They headed for the only other business in town, a 50's style roadside diner. Windows covered the entire front wall, and the rest of the building was compact, small, and highly defendable. Dean reached the door first and crouched, picking the lock with feverish speed.
"Just kick it open!" Sam shot a zombie that got too close. It staggered back and knocked into its comrade, a female, who shoved it away into another zombie, who fell over, taking the first two with it. They lay on the ground, moaning, a confusion of tattered clothes and mottled skin.
"We need the door to stay locked once we're inside, Sam." The tumblers clicked in a satisfying way, giving in to his manipulations. They ran inside and slammed the door behind them.
Dean and Sam leaned against the door while the zombies pounded ineffectually against the glass with their fists. It was only a matter of time before they tried to throw things at the windows, but for the moment, they were safe.
"I can't believe it." Sam dropped the duffel bag on the chipped linoleum with a thump, next to the vintage-looking juke box. He put his hand to his face. "I just can't believe it." He looked at Dean. Now his cheek was smudged with dust from his hand, and he actually did look, just for a moment, like a six-year-old. A very cross six-year-old. "Romero style zombies? Again? Didn't we figure out that they don't actually, um, exist?"
"So, we were wrong. Wait here. Shoot at anything that moves."
Dean went behind the counter and through the swinging door that led to the kitchen. Beyond that he found a storeroom with one tiny window, high up. Otherwise there was one side door for deliveries. It seemed solid when Dean test-kicked it, and it had a dead-bolt.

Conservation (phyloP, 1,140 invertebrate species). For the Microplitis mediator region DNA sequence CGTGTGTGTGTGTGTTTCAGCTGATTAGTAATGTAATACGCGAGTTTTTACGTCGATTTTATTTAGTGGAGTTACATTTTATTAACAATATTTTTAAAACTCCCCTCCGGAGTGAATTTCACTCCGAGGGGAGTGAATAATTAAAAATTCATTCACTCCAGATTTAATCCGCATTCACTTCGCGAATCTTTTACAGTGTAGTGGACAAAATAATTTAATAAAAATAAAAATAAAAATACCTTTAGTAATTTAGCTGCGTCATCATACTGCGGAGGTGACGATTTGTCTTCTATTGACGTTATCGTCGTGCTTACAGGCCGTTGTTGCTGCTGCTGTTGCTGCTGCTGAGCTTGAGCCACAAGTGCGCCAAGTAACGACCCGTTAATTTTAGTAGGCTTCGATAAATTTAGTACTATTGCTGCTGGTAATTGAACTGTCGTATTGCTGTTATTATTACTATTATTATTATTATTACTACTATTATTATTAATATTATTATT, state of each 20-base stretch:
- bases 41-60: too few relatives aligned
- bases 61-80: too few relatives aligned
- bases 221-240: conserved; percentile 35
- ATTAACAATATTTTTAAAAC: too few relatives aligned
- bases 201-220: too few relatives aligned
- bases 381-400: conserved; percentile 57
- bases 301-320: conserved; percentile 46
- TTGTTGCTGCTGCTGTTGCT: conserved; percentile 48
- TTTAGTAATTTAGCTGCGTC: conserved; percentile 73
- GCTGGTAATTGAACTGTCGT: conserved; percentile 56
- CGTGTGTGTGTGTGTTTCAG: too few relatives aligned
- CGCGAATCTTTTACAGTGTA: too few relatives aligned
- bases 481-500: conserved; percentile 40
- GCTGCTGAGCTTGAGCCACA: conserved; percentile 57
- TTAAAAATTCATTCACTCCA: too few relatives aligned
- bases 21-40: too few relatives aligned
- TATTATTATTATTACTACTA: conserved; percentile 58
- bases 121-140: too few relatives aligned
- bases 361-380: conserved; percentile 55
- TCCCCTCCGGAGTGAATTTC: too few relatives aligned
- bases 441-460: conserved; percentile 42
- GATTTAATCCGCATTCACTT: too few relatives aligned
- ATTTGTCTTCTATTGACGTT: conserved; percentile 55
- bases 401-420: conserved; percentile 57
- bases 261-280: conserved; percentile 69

"Back is secure." Dean got the shotgun out of the bag and loaded it. "If we can fend them off until sunrise, we should be fine."
Curious, Sam flicked the light-switch on the wall, and half the overhead lights came on. "Huh. Electricity is still on." Then he turned back to Dean, who was blinking in the sudden brightness after the dusk outside. "Are you sure about the sunrise thing?"
"Absolutely," Dean lied.
There was a knock on the door, a distinct, deliberate knock, different than the indiscriminate pounding of the zombies' fists against the glass.
With a simultaneous precision that would have pleased Dad, Sam and Dean both turned their guns on the door. The door shade was down so they couldn't see who was knocking.
"Hello? Look, we know you're in there, could you open the door?" A man's voice called calmly, in the way that people speak calmly when they're trying not to give in to screaming-frantic.
Dean pressed his cheek against the window, craning his neck sideways. He saw a tall man in jeans and a black t-shirt standing on the diner steps with his back to the door. Next to him was a red-headed woman, so petite the top of her head only reached the middle of the man's bicep. She held her sawed-off shotgun with assurance. As a zombie got too close, she fired off a round. Her body barely twitched from the recoil.
As if the glass had turned to ice, Dean jerked away from the window.
"Don't open that door!" Dean hissed at Sam, who froze with his fingers inches from the latch.
"Why, what's out there?"
"Man and a woman. I recognize them. You can't let them in."
"They're people, Dean, we have to --"
Sam kept his hand on the latch. "And you know this because..."
"I recognize them."
"Uh, I don't mean to rush you or anything...really, take your time," the man called. "It's just that we'd rather not get turned into the walking undead tonight, so if you could unlock the door, that would be good. That would be very helpful." Now a note of urgency had crept into the man's voice.
"Explain, Dean. Right now," said Sam.
"Truck stop, 1993. Pennsylvania?"
Dean waited. Zombies pounded at the glass and there were several more gunshots from outside.
"Excuse me..." the man called again.
"Just open the door already!" The woman yelled, followed by another gunshot.
"Wait. I don't..." Sam frowned, thinking.